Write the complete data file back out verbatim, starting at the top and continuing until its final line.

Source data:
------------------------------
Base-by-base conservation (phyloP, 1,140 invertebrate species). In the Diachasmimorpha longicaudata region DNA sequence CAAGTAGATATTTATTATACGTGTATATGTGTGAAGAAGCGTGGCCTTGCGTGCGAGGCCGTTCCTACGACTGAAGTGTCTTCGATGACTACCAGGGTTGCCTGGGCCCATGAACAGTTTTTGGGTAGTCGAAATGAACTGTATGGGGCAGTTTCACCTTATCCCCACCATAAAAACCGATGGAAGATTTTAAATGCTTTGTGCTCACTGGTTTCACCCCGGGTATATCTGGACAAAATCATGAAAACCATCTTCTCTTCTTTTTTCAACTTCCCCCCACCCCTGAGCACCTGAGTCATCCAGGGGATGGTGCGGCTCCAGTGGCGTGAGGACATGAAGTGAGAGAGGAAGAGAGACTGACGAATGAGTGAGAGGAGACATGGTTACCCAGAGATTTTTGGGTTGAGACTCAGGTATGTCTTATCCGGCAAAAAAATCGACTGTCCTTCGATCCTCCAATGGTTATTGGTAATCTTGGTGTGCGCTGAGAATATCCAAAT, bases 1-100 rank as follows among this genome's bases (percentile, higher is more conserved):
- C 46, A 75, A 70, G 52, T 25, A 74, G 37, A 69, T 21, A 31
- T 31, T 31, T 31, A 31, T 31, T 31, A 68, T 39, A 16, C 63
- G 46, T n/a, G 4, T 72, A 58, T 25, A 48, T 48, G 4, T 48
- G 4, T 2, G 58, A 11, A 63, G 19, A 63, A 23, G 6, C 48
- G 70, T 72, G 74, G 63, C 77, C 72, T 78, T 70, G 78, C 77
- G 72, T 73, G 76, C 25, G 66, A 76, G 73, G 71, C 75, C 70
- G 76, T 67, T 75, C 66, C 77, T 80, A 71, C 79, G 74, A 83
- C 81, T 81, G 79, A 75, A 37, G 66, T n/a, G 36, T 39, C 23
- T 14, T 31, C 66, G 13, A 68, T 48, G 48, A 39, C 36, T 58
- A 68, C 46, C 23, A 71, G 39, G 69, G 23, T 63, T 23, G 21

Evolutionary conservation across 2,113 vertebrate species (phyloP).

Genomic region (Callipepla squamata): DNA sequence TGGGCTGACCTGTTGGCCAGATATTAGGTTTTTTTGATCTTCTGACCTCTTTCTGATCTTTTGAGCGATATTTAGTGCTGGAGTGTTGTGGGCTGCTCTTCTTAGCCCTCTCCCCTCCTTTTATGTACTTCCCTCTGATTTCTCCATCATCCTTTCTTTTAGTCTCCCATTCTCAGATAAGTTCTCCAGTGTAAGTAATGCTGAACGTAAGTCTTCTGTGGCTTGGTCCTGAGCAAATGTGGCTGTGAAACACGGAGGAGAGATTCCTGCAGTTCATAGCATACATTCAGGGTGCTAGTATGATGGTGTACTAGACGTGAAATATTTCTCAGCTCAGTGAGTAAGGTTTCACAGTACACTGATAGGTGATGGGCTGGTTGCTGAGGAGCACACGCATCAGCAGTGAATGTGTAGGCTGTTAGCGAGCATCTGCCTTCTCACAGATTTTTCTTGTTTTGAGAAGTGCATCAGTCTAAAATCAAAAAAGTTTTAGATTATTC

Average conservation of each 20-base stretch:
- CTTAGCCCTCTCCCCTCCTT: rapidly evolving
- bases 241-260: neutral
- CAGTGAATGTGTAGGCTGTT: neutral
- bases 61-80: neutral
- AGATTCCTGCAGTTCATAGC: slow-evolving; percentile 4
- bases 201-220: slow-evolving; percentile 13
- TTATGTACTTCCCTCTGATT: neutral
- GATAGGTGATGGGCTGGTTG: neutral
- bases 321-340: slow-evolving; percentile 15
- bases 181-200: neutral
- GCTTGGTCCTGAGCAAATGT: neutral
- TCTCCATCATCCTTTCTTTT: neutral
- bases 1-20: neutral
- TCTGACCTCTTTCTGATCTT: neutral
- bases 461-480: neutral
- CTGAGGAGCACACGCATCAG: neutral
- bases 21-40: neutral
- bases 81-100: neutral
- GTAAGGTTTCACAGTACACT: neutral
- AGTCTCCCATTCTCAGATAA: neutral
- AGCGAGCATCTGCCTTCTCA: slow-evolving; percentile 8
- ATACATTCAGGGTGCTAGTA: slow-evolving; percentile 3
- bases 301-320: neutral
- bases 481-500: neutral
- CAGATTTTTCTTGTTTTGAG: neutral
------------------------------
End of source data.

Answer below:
Base-by-base conservation (phyloP, 1,140 invertebrate species). In the Diachasmimorpha longicaudata region DNA sequence CAAGTAGATATTTATTATACGTGTATATGTGTGAAGAAGCGTGGCCTTGCGTGCGAGGCCGTTCCTACGACTGAAGTGTCTTCGATGACTACCAGGGTTGCCTGGGCCCATGAACAGTTTTTGGGTAGTCGAAATGAACTGTATGGGGCAGTTTCACCTTATCCCCACCATAAAAACCGATGGAAGATTTTAAATGCTTTGTGCTCACTGGTTTCACCCCGGGTATATCTGGACAAAATCATGAAAACCATCTTCTCTTCTTTTTTCAACTTCCCCCCACCCCTGAGCACCTGAGTCATCCAGGGGATGGTGCGGCTCCAGTGGCGTGAGGACATGAAGTGAGAGAGGAAGAGAGACTGACGAATGAGTGAGAGGAGACATGGTTACCCAGAGATTTTTGGGTTGAGACTCAGGTATGTCTTATCCGGCAAAAAAATCGACTGTCCTTCGATCCTCCAATGGTTATTGGTAATCTTGGTGTGCGCTGAGAATATCCAAAT, bases 1-100 rank as follows among this genome's bases (percentile, higher is more conserved):
- C 46, A 75, A 70, G 52, T 25, A 74, G 37, A 69, T 21, A 31
- T 31, T 31, T 31, A 31, T 31, T 31, A 68, T 39, A 16, C 63
- G 46, T n/a, G 4, T 72, A 58, T 25, A 48, T 48, G 4, T 48
- G 4, T 2, G 58, A 11, A 63, G 19, A 63, A 23, G 6, C 48
- G 70, T 72, G 74, G 63, C 77, C 72, T 78, T 70, G 78, C 77
- G 72, T 73, G 76, C 25, G 66, A 76, G 73, G 71, C 75, C 70
- G 76, T 67, T 75, C 66, C 77, T 80, A 71, C 79, G 74, A 83
- C 81, T 81, G 79, A 75, A 37, G 66, T n/a, G 36, T 39, C 23
- T 14, T 31, C 66, G 13, A 68, T 48, G 48, A 39, C 36, T 58
- A 68, C 46, C 23, A 71, G 39, G 69, G 23, T 63, T 23, G 21

Evolutionary conservation across 2,113 vertebrate species (phyloP).

Genomic region (Callipepla squamata): DNA sequence TGGGCTGACCTGTTGGCCAGATATTAGGTTTTTTTGATCTTCTGACCTCTTTCTGATCTTTTGAGCGATATTTAGTGCTGGAGTGTTGTGGGCTGCTCTTCTTAGCCCTCTCCCCTCCTTTTATGTACTTCCCTCTGATTTCTCCATCATCCTTTCTTTTAGTCTCCCATTCTCAGATAAGTTCTCCAGTGTAAGTAATGCTGAACGTAAGTCTTCTGTGGCTTGGTCCTGAGCAAATGTGGCTGTGAAACACGGAGGAGAGATTCCTGCAGTTCATAGCATACATTCAGGGTGCTAGTATGATGGTGTACTAGACGTGAAATATTTCTCAGCTCAGTGAGTAAGGTTTCACAGTACACTGATAGGTGATGGGCTGGTTGCTGAGGAGCACACGCATCAGCAGTGAATGTGTAGGCTGTTAGCGAGCATCTGCCTTCTCACAGATTTTTCTTGTTTTGAGAAGTGCATCAGTCTAAAATCAAAAAAGTTTTAGATTATTC

Average conservation of each 20-base stretch:
- CTTAGCCCTCTCCCCTCCTT: rapidly evolving
- bases 241-260: neutral
- CAGTGAATGTGTAGGCTGTT: neutral
- bases 61-80: neutral
- AGATTCCTGCAGTTCATAGC: slow-evolving; percentile 4
- bases 201-220: slow-evolving; percentile 13
- TTATGTACTTCCCTCTGATT: neutral
- GATAGGTGATGGGCTGGTTG: neutral
- bases 321-340: slow-evolving; percentile 15
- bases 181-200: neutral
- GCTTGGTCCTGAGCAAATGT: neutral
- TCTCCATCATCCTTTCTTTT: neutral
- bases 1-20: neutral
- TCTGACCTCTTTCTGATCTT: neutral
- bases 461-480: neutral
- CTGAGGAGCACACGCATCAG: neutral
- bases 21-40: neutral
- bases 81-100: neutral
- GTAAGGTTTCACAGTACACT: neutral
- AGTCTCCCATTCTCAGATAA: neutral
- AGCGAGCATCTGCCTTCTCA: slow-evolving; percentile 8
- ATACATTCAGGGTGCTAGTA: slow-evolving; percentile 3
- bases 301-320: neutral
- bases 481-500: neutral
- CAGATTTTTCTTGTTTTGAG: neutral